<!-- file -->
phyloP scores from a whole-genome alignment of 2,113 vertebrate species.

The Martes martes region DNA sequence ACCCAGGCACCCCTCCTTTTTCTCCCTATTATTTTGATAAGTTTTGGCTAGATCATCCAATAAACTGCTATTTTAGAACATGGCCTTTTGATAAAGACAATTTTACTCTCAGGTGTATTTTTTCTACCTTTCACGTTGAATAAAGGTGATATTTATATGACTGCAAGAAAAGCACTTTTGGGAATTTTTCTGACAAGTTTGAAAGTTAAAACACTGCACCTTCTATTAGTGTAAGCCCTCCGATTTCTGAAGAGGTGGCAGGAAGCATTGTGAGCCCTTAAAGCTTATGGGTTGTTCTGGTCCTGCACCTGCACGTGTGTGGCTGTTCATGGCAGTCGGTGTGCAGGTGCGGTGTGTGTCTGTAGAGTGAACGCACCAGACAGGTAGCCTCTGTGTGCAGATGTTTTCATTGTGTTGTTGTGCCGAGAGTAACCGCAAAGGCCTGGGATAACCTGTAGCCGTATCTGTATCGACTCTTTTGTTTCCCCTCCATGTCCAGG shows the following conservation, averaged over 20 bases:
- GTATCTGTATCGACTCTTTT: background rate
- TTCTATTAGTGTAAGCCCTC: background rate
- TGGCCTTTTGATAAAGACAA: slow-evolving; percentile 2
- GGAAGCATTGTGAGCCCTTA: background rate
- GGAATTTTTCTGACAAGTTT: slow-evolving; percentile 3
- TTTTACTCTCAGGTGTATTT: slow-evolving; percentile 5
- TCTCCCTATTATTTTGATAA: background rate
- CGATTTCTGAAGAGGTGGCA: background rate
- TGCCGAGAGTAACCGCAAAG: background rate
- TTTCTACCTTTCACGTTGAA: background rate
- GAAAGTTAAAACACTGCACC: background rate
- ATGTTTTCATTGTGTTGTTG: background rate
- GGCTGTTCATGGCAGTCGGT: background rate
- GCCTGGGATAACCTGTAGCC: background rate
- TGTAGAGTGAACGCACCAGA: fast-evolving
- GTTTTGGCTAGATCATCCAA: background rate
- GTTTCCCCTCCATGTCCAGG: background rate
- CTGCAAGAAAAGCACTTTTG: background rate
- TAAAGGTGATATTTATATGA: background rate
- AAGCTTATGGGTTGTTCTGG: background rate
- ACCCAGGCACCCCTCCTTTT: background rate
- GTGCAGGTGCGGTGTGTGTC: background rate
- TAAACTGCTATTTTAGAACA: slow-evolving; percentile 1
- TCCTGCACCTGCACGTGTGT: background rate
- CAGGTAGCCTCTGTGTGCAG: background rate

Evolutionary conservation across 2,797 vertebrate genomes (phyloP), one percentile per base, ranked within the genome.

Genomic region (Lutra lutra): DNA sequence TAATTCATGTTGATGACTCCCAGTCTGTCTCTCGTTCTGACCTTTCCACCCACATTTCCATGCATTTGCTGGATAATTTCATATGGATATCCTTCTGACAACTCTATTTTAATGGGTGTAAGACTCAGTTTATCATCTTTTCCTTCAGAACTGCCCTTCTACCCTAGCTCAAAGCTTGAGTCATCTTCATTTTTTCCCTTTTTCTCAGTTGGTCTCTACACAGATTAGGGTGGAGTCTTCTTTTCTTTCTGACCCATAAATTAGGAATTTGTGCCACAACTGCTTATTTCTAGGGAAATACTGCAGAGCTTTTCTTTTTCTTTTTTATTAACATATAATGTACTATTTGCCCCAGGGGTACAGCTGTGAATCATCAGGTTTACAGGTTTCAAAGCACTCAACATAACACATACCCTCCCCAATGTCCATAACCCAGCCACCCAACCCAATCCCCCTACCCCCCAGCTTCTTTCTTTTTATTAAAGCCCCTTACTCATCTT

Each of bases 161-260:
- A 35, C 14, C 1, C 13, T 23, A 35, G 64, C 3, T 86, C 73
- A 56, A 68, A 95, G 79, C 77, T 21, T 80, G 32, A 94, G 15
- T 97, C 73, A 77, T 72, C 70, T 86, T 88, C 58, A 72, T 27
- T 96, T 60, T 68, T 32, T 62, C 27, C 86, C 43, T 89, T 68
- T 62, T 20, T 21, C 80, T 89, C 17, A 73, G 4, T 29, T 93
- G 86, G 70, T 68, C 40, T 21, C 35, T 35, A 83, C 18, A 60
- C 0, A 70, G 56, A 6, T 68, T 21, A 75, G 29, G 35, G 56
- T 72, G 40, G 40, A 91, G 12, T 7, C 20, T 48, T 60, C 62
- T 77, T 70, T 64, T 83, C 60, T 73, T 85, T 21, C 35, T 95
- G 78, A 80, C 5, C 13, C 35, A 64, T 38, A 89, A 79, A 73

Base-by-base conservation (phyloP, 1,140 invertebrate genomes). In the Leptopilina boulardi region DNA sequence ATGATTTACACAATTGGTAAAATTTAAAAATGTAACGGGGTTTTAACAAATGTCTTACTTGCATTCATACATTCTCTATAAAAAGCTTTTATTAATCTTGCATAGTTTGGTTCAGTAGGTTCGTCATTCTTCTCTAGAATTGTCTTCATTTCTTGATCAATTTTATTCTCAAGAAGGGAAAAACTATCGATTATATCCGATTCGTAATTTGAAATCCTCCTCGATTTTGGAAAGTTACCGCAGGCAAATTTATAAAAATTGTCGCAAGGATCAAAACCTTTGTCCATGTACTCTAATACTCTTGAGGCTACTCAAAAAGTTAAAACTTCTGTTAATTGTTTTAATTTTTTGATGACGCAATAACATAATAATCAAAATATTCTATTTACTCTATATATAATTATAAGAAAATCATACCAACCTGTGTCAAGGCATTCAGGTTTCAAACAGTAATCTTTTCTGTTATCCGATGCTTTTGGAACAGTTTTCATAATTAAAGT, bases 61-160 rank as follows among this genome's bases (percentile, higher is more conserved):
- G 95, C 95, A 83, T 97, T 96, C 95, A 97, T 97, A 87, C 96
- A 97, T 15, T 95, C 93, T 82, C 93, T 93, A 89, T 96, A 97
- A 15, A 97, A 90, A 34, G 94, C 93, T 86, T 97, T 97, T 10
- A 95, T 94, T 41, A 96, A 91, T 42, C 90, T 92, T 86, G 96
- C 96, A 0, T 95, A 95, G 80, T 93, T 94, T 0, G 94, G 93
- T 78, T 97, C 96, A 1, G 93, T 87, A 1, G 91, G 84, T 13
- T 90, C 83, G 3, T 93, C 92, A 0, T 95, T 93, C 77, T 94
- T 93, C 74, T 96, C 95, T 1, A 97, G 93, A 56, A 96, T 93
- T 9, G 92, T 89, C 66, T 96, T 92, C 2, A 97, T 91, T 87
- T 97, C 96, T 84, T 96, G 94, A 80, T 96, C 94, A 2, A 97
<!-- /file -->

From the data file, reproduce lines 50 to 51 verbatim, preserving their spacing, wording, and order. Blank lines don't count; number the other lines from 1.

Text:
- T 9, G 92, T 89, C 66, T 96, T 92, C 2, A 97, T 91, T 87
- T 97, C 96, T 84, T 96, G 94, A 80, T 96, C 94, A 2, A 97